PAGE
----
This game uses a "payment" system where cards have a cost. The rulebook recommends something like poker chips or glass beads to establish the twilight pool and wound indicators and I've found small poker chips (not included) work very well for this.
Sites form the board for the game, known as the Adventure Path. Sites are seeded in accordance to the rules of bidding (all of this is clearly established in the rulebook, which is available in the starter decks). The rulebook clearly defines what each deck must possess in terms of numbers of the card types. But basically, one starts by laying out a board, determining which player goes first, then setting them off through a Fellowship Phase (wherein the current player adds any characters they can and moves to the next site), Shadow Phase (Shadow players seed Minions to set against the current player's Fellowship), Maneuver Phase, Archery Phase (archers fire and it becomes the first chance to try to take out enemies), Assignment Phase (villains target Fellowship Companions), Skirmish (they actually battle) and then Regroup.
This is a fairly complex trading card game, but it represents a level of gaming sophistication designed to appeal to younger adults and actually challenge them, which is a decent idea given the complexity of Middle Earth. The problem, of course, is that most people who would be most stimulated by this game do not have the time or effort/interest to learn to play it. As a result, the mid-teens that basically run the CCG players world seem to have had mixed impressions about this game. Many players seem to enjoy that cards have a "cost" to them, adding a sense of risk to playing many of the better cards.
It takes a great deal of time and energy to learn the game, but once one has played a few hands of it, it is a pretty easy concept for an adult to master and the challenge becomes assembling a strong fellowship and accompanying minion deck and being creative (and lucky) about how the cards from one's hand are used.
The rulebook for this game is forty pages long; it's not so much the function of a review to rehash all that as it is to evaluate it. The rules are exceptionally clear; in fact, the rulebook in The Fellowship Of The Rings starter decks is the clearest for any trading card game I have ever tried to play; it is a shame there is no rulebook in the booster packs!
The rulebook clearly establishes the rules of the game, especially as far as deck size and the creation of the game mechanics. It is also clever enough to attempt to appeal to an adult audience by establishing rule extensions, like suggesting that as players become more advanced, they may increase their deck size (it establishes the essential proportion needed) and how to play with multiple players.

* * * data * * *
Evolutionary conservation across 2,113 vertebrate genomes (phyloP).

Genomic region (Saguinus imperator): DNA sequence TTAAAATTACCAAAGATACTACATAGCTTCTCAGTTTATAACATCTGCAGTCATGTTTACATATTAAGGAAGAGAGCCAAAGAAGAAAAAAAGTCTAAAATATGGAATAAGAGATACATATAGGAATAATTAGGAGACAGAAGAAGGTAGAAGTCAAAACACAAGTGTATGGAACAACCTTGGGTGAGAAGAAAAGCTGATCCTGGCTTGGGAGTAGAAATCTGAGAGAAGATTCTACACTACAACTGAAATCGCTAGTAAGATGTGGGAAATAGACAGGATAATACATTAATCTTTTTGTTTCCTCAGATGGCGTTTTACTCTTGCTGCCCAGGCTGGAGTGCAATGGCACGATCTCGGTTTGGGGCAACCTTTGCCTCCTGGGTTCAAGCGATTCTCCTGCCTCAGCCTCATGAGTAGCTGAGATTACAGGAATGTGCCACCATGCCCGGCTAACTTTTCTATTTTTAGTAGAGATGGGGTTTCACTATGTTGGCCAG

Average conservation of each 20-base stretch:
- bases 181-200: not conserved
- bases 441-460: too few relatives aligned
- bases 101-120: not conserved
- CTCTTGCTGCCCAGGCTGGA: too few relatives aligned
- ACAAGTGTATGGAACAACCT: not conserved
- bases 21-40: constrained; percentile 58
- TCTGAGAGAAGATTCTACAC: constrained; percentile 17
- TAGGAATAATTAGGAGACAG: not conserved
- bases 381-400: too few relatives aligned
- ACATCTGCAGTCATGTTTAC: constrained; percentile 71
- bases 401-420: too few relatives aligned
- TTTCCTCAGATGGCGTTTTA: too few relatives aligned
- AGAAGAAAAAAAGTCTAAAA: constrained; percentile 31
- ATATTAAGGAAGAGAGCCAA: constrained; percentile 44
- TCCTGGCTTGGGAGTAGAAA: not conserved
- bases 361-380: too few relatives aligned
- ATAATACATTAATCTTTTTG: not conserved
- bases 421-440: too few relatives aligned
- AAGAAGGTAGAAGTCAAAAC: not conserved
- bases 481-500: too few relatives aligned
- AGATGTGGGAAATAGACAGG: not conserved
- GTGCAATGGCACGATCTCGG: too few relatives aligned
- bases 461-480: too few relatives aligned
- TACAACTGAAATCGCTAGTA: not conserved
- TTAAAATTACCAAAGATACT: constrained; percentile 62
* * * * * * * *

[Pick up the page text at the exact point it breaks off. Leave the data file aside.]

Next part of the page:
The rules are fairly clearly laid out in the rulebook and most adults will not have difficulty understanding and applying them. As well, each card contains text that informs the player what the card is intended to do, so there is not a lot that players need to memorize. The rulebook also has a full color spread in the middle illustrating how to lay out a playing field for the game. This is very handy and makes it exceedingly easy to start the game.
Players, collectors and fans of The Lord Of The Rings franchise will appreciate the image quality of the characters and scenarios from The Fellowship Of The Ring. The Fellowship Of The Ring set features the entire Fellowship, including Aragorn and Gandalf. The set also features the Black Riders and the Cave Troll Of Moria! This set powerfully establishes most of the biggest characters and scenarios in Middle Earth and it does so with larger images than many other trading card game cards have.
But to pick a highlight, I would have to go with The Pale Blade. Yup, my choice for most valuable card for players is the 1R221, which makes the Witchking 3 on strength with a 1 damage modifier for the low cost of two from the Twilight Pool. More than that, using this blade allows the Witchking (who is discarded by Fellowship players who survive anyway) to eliminate a Condition card. This is a real steal and tactically one of the most potentially devastating cards a player can use in the game.
Rares are evenly distributed in the booster packs, making only two starter decks necessary for those collecting a master set, as the Aragorn and Gandalf decks each have a single card that cannot be found in the booster packs.
Beyond that, die-hard, obsessive collectors who want to spend a lifetime going from dealer to dealer on a vain search to complete something will thrill over the foil cards. All 365 cards are reprinted as foil cards and the foil sets are near impossible to complete and seem to be disproportionately less valuable than the master sets of non-foil cards. In other words, while the foil sets might take hundreds to thousands of dollars to complete, dealers seem to only be able to get in the low hundreds of dollars for them, probably because many collectors didn't go for this gimmick from Decipher.
This is the logical staring point for players, and collectors seemed to leap on this set, knowing it was only the beginning of the franchise. The concepts are interesting and well-executed, making for a decent start and a fun game. This is also an easy game to learn and come back to, making it ideal for those who might not have a ton of time in one sitting.
This was the first set in the Fellowship block and it was followed by "Mines Of Moria" (reviewed here!).
This is a set of cards I proudly sell in my on-line store! To check out my current inventory of these cards, please click here to visit my store!
For other The Lord Of The Rings products, please check out my reviews of:
Lord Of The Rings RISK
The Two Towers Eowyn action figure
The Fellowship Of The Ring By J.R.R. Tolkien
For other trading card games, please visit my index page by clicking here!
© 2010, 2008 W.L. Swarts. May not be reprinted without permission.